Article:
Meet Daniel Barassi: King of All Depeche Media
Daniel Barassi is man of many media talents with two primary public identities.
The Brat is known by a globe of Depeche Mode fans as the band’s webmaster, creating a constantly evolving site that pleases even the most finicky superfan. He’s also a music producer, giving birth to mashups that've been consumed on the Internet by hundreds of thousands, and heard locally on KCRW. (The above mashup was recently featured on Gary Calamar’s program.)
Both Rolling Stone and Wired praised his mix of The Cure’s “Just Like Heaven and The Commodores’ “Easy” as one of the finest mashups ever. “Definitely not a combination one would normally think of, but it went together beautifully,” said Barassi of the music-marriage. He DJs too, and will be doing so twice this weekend, alongside former Depeche Mode member Alan Wilder’s band Recoil.
Tonight, Recoil play the El Rey Theatre with Barassi DJing after the show. On Sunday, it's to the Galaxy Theatre in Santa Ana for Barassi's birthday and another gig with Recoil. Barassi won't be DJing solo on Sunday, he'll be playing along with Depeche Mode's Martin Gore. That's huge. The shows feature additional support by Conjure One, and Architect.
A few of Barassi's fine videos have featured on LAist, but now LAist gets a chance to talk to the man himself.
LAist: As Depeche Mode’s long-time webmaster, do you have every superfan's dream job?
Daniel Barassi: The short answer, to quote Dudley Moore in Arthur: "It doesn't suck".
The slightly more serious answer: “It is a great gig.” I've had the job now for over twelve years. Over the years, I have been allowed to give my input on releases, I have been able to do remixes (music production is my true love,) and I have been able to shape their web site into one of the best information sources on the net for the band.
How did you get that gig?
In early 1998, thanks to doing production work at Groove Radio 103.1 FM, I had a gig doing freelance production for Warner Brothers Records (radio edits, et cetera). One day, I was at Warners, pitching the idea for a special bonus CD for the upcoming Depeche Mode "Singles 86>98" hits compilation that was due to come out later that year. After the meeting, I took a walk to the end of the hall, and spoke to Jimmy Dickson, who at the time was working in New Media at Warners. We discussed Depeche Mode for a bit, and I expressed interest in working on their site. Initially, their manager was not interested in having a fan run the web site. After I faxed the manager a letter, however, I got the job, and I've been their web guy every since. As an extra bonus, the "Singles 86>98" compilation did come out with my bonus disc, albeit in a slightly edited form.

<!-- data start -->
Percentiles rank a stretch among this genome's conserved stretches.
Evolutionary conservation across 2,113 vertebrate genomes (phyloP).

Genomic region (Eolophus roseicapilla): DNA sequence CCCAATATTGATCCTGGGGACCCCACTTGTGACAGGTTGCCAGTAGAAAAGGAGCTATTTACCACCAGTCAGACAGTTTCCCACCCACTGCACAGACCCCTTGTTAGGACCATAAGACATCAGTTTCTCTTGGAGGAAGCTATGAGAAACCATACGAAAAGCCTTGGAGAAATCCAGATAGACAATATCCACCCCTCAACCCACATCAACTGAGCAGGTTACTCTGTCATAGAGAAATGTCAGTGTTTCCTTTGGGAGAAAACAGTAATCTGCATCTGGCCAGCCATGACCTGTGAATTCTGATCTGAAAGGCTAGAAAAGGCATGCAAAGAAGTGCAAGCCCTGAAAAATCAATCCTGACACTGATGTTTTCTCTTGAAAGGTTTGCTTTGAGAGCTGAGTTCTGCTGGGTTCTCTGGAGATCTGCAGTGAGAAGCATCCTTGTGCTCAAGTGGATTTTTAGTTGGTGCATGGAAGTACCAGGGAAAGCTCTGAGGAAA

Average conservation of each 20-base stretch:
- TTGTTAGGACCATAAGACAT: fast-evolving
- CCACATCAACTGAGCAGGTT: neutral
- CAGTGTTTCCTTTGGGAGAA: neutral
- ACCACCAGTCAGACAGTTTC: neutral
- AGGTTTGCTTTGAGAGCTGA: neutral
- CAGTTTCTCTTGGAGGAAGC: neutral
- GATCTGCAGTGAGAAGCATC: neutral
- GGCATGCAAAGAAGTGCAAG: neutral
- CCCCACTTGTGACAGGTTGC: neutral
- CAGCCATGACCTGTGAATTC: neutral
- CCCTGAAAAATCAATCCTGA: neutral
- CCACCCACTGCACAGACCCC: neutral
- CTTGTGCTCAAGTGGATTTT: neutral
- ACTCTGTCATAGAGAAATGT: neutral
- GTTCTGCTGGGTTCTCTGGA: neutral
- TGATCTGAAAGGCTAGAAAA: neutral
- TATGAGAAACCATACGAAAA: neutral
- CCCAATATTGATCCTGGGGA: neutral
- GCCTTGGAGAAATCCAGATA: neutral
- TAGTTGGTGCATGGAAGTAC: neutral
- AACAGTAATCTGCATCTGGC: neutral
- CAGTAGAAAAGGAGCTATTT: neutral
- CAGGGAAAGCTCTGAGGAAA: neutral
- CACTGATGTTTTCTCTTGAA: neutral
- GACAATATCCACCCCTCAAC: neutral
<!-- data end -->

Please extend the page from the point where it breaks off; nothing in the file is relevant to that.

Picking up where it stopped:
How many Depeche Mode shows have you seen?
Before working for the band, I had gone to about a dozen shows, varying from nosebleed seats to the second row. Since working for the band, it has been insane. I had never bothered to count before, but since 1998, I have been to nearly 50 shows, including both Depeche Mode as well as solo shows by both Dave Gahan and Martin Gore. That is not counting the sound checks, tour rehearsals or TV appearances. It is great to essentially have a free pass. The only flaw is that I am usually taking pictures or video recording the shows for the band's web site, so I never really get to "see" the shows until I watch the tapes afterwards. On this last tour, due to rules at the Hollywood Bowl, I wasn't able to film or photograph the band. It was actually a blessing, because I got to see again why they are one of my favorite bands.
Depeche Mode has gigged all over Los Angeles. What’s your favorite local venue to see them?
Oooh...that is a difficult one. While it was great to see the band play the historic Hollywood Bowl on this last tour, and in small places like the Roxy (a gig they did for the Exciter Tour,) my favorite venue wasn't a real venue. Last year, the band played to thousands on Hollywood Boulevard for a performance on the Jimmy Kimmel Live show. Seeing all the fans gathered (literally) on the streets of Hollywood, cheering and singing, was more exciting for me than any "proper" L.A. venue.
What was Alan Wilder's contribution to the band?